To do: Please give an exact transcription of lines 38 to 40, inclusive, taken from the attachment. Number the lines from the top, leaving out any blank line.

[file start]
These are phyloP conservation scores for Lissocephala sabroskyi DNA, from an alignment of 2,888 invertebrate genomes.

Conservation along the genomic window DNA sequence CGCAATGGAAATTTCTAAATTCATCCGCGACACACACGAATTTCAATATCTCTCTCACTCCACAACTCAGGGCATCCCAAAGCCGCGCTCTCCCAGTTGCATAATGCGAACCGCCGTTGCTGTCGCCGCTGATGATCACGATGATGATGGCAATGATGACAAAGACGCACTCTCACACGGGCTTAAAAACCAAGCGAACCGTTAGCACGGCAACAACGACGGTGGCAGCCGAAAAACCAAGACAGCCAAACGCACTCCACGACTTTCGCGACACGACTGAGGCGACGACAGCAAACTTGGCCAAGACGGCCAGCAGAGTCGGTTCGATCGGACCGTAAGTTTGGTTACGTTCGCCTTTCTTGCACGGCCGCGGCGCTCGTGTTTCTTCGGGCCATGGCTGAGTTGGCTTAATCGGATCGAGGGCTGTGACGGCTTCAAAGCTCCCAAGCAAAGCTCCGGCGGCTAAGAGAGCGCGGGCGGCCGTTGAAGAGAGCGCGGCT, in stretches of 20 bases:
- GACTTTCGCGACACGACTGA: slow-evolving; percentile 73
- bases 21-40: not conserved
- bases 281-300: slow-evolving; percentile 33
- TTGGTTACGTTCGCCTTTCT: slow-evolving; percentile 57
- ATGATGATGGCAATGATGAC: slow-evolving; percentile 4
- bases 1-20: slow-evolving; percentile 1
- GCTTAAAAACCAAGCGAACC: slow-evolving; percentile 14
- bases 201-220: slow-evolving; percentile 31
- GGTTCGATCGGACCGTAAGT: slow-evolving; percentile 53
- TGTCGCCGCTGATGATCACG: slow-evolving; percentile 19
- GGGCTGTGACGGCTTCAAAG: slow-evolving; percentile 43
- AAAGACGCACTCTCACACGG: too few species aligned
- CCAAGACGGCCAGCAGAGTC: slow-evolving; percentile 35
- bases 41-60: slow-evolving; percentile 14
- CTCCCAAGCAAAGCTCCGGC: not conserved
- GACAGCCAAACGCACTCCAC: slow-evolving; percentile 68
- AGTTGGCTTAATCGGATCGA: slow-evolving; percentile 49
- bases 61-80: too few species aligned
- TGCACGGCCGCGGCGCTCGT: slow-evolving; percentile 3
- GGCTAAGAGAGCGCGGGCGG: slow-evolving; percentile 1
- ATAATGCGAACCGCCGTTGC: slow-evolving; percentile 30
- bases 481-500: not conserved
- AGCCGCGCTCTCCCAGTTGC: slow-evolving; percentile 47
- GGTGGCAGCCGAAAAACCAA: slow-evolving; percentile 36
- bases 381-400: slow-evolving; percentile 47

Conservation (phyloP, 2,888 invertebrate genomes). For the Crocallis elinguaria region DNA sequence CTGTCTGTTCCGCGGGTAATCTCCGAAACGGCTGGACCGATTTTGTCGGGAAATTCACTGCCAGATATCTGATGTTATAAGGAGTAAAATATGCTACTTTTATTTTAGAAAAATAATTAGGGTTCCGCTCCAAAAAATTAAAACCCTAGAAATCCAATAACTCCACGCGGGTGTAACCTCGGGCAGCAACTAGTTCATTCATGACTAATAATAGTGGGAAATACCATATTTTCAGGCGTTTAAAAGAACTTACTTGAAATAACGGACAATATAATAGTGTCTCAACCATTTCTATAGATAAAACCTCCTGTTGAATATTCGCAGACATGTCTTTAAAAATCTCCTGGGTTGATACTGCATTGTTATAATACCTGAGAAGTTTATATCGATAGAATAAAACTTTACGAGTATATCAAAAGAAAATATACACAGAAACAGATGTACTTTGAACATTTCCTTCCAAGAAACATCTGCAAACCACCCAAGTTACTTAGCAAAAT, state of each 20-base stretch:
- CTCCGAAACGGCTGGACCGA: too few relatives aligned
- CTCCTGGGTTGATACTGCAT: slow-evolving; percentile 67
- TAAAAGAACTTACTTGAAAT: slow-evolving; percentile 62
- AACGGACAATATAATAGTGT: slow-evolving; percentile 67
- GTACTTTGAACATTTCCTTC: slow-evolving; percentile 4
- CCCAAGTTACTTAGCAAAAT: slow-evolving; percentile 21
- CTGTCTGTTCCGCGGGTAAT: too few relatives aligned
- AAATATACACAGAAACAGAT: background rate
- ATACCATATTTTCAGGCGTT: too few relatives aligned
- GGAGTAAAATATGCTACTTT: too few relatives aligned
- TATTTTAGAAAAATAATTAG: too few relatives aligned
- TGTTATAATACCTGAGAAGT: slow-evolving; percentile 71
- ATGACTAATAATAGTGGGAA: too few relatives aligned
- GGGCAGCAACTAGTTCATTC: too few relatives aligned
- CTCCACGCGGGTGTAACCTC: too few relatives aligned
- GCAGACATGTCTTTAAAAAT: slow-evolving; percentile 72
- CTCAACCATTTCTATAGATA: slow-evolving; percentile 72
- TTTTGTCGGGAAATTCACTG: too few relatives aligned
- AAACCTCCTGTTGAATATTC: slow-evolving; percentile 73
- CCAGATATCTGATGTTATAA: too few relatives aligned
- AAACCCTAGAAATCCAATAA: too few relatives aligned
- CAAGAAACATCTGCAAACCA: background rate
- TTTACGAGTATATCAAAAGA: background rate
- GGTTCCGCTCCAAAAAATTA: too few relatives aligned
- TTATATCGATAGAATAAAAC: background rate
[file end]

- GGAGTAAAATATGCTACTTT: too few relatives aligned
- TATTTTAGAAAAATAATTAG: too few relatives aligned
- TGTTATAATACCTGAGAAGT: slow-evolving; percentile 71